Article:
Tom Dixon was born to an English father and a French/Latvian mother in 1959 in Sfax, Tunisia. At the age of four, the family moved to England, where Tom acquired his education. The self-made welder dropped out of the Chelsea School of Art and joined the band Funkapolitan to play bass before teaching himself welding and producing furniture afterward using recycled material to explore his creativity. He opened a laboratory called Space where other designers and artists could influence each other design-wise and creatively and perhaps even collaborate.
Tom created the gold spiral light in 1988, which ignited an interest in lighting objects. He focused on ready-made forms like the traffic bollard that became an immediate success in 1994. He used technology to fuel his interest in lighting techniques. As his international reputation grew in the late 80s, he caught the attention of an Italian furniture design company, Cappellini. In collaboration with this company, Tom's S chair evolved from a prototype woven from recycled raffia and rubber. It developed for industrial production, and due to its launch by Cappellini, it became prevalent and iconic.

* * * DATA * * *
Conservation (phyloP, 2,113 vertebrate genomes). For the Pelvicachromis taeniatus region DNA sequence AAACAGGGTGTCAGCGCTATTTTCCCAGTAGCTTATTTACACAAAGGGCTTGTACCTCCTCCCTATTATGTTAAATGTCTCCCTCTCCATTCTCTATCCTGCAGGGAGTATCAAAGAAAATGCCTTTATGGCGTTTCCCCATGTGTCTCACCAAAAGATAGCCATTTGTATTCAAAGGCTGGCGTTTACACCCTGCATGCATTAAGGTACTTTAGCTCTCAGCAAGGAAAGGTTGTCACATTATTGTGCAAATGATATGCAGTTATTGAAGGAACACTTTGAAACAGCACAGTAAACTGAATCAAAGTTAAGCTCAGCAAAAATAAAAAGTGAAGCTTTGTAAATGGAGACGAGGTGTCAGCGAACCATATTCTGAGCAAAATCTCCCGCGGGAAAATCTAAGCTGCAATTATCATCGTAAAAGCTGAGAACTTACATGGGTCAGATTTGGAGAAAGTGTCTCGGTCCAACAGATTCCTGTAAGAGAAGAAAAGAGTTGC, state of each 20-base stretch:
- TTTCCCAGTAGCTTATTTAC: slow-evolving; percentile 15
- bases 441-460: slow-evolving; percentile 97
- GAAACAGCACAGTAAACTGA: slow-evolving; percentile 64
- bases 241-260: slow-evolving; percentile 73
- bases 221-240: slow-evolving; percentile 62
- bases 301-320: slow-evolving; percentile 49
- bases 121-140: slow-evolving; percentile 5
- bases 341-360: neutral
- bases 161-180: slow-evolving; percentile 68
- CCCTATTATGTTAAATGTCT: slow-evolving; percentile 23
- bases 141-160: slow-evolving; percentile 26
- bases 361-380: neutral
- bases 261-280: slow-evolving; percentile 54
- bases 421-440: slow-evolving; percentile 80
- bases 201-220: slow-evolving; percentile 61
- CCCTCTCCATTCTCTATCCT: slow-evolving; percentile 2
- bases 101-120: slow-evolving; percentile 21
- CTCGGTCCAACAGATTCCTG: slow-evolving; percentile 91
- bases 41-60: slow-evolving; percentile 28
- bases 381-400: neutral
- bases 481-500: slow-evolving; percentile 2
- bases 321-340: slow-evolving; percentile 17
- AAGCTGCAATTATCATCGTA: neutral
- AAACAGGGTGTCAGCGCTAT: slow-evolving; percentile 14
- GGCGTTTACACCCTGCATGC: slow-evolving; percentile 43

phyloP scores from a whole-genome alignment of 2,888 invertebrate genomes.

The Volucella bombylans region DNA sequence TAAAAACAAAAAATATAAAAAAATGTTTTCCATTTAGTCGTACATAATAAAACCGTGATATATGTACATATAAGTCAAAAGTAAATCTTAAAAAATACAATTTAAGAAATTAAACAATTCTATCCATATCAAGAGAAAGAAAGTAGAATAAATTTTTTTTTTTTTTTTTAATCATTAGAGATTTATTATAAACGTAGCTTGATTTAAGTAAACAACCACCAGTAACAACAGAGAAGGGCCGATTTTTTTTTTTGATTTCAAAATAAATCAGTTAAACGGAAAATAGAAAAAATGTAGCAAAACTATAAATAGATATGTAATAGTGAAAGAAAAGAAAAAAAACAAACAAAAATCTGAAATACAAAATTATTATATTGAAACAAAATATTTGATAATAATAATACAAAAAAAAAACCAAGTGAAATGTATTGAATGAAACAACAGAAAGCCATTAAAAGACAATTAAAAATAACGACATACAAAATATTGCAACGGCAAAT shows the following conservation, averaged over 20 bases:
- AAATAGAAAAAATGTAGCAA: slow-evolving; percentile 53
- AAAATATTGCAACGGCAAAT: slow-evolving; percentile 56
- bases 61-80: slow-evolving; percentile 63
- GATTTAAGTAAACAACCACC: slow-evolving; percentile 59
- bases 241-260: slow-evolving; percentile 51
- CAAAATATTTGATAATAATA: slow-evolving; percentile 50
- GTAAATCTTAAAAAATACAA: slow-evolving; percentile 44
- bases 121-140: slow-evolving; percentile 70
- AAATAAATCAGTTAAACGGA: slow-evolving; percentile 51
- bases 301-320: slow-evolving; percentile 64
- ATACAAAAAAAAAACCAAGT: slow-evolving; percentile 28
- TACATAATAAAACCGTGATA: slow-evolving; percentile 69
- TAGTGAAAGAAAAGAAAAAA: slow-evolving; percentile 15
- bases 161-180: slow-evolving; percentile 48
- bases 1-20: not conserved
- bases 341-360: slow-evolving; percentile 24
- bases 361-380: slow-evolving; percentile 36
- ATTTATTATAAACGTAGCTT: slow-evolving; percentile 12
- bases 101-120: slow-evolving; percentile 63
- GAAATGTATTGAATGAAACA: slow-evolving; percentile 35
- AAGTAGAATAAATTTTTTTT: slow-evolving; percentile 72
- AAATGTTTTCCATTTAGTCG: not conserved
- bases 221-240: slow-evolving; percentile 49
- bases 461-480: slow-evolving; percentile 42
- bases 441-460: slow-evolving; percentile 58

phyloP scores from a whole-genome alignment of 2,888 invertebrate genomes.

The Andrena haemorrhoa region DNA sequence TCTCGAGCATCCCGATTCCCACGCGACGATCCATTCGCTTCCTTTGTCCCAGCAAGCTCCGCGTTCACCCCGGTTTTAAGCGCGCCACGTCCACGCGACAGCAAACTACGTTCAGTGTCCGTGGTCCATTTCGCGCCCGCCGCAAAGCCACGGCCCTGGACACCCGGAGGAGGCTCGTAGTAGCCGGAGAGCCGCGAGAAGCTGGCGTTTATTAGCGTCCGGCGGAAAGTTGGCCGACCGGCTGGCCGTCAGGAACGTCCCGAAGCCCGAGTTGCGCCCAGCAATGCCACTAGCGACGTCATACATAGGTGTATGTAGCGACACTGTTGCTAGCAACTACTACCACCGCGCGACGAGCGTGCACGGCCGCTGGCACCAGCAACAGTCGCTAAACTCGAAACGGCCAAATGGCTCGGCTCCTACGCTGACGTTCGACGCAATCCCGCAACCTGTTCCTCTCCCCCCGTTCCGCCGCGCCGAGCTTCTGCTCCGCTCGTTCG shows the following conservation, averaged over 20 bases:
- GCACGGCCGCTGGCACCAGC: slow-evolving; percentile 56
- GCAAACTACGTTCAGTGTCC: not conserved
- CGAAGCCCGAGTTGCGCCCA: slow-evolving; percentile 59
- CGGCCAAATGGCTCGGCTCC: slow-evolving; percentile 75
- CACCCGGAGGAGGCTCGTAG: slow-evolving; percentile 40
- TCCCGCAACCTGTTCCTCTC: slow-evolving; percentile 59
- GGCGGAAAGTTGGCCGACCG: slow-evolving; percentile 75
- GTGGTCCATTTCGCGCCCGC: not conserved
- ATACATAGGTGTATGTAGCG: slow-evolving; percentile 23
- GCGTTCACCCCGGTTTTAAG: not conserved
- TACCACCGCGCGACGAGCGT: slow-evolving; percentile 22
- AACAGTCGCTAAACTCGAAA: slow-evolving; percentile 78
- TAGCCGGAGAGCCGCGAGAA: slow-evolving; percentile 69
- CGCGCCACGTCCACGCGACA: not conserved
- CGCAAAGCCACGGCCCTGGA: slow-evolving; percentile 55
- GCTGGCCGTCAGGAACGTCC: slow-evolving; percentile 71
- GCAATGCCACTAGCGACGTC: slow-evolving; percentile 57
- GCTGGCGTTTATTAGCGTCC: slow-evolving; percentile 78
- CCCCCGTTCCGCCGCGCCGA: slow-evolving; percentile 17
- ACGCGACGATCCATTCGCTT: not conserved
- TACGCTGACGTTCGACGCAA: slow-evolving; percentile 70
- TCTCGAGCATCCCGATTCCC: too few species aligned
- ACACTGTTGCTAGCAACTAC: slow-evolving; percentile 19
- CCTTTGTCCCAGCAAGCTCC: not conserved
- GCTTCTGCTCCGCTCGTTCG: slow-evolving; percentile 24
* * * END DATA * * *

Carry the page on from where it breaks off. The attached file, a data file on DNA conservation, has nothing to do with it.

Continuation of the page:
His success gave him a spot at the Habitat as the head of creative design and then its creative director up to 2008. His time at Habitat taught him that there is more to a product than design; it has to have quality and also the functionality. Tom has received many awards, including the prestigious Order of the British Empire awarded by the Queen in 2000. In 2002, Dixon started a company that successfully developed his contemporary lighting and furniture, a hit. Later, he designed a collection of lights that were conceived and manufactured through digital-dependent techniques.
The successful man made a name for himself with Adidas in 2013, with Adidas releasing a sportswear collection designed by him. Currently, his brand has made over 600 products across more than 60 countries. Additionally, his works have been acquired by famous museums worldwide and are a permanent collection in some of them like MoMA, Tokyo, and the Victoria and Albert Museum.